\"Oh no,\" he said, turning to leave after realizing what he\'d walked into. \"I\'m a student at UNE and I didn\'t have anywhere else to go. I\'m just looking for an open restaurant.\"
\"That\'s exactly why we\'re here,\" Sue told him. \"Sit down.\"
He did. And when he was finished, the stranger sitting next to him gave him a ride back to campus.
Then there\'s the elderly woman who called last week and asked if it\'s true that the Hadiarises deliver.
\"Well, we do try to encourage people to come as much as possible,\" Sue told her. \"Can you make it down to the restaurant?\"
\"It would be hard,\" the woman replied apologetically. \"I\'m 89 and I\'m an invalid. And my sister is 92.\"
\"We deliver,\" replied Sue.
Truth be told, it takes far more than Joe, Sue and their two now-grown kids (Jenny works for an investment bank in New York City; J.D. is a local lawyer) to pull this off.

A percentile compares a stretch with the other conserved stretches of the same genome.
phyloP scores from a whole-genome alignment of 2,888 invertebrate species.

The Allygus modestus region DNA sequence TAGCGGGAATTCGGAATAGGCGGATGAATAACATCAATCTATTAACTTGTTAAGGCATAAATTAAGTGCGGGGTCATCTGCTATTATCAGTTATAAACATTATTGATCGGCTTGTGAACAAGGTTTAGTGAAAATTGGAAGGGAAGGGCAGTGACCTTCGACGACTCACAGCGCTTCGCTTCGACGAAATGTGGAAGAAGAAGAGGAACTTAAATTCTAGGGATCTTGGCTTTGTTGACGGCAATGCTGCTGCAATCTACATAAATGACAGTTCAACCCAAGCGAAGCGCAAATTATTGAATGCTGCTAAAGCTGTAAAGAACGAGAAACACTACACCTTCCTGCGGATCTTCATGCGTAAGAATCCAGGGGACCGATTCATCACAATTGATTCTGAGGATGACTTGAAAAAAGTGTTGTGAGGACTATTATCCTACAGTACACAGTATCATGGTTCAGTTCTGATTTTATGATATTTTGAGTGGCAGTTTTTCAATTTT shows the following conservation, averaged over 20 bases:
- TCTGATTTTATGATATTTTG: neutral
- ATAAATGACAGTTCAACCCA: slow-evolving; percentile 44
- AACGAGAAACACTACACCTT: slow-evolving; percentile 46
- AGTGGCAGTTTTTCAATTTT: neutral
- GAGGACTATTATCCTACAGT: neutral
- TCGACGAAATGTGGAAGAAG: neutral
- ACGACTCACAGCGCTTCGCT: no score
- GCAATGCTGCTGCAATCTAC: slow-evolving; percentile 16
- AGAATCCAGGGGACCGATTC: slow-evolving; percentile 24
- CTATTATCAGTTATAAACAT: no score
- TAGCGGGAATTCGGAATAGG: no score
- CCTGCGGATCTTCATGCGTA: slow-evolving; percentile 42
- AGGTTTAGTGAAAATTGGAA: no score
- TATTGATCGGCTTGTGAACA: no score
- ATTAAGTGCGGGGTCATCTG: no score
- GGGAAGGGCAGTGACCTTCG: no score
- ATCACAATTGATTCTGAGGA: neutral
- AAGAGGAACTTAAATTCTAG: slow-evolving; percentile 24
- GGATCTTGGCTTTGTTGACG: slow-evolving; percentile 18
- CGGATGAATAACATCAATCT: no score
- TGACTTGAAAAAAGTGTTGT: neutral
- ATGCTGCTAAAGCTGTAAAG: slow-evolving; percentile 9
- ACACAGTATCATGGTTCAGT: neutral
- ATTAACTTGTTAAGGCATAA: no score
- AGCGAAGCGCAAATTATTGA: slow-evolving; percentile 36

For starters, every last morsel of food is donated. Performance Food Group (the restaurant\'s distributor), provides the entrees, Country Kitchen-Lepage Bakeries drops off the rolls, and all of the pies are baked by the employees at Saco & Biddeford Savings Institution.
And the work force, well, let\'s just call that a family reunion: J.D.\'s new bride, Ari, has joined the ranks; Mike and Kathy (Sue\'s sister) Coster come from Falmouth with their kids, Jack and Maggie; Dan and Patty (also Sue\'s sister) Parker come from Cumberland with daughters Libby and Anna.
Also reporting for duty each year are the Hadiarises\' neighbors, Dr. Les Tripp and his wife, Mary Alice – when Uncle Dan cut himself on the ham slicer a few years back, Doc Tripp sutured him up right on the spot, slipped a sterile rubber glove over the wound and sent Dan back to work in the kitchen.
\"It\'s like a well-oiled machine,\" said Jenny, who oversees the home-delivery operation. \"We\'ve got J.D. mashing potatoes, Patty serves the stuffing, Dad\'s cooking the chickens, Mike is the dishwasher \"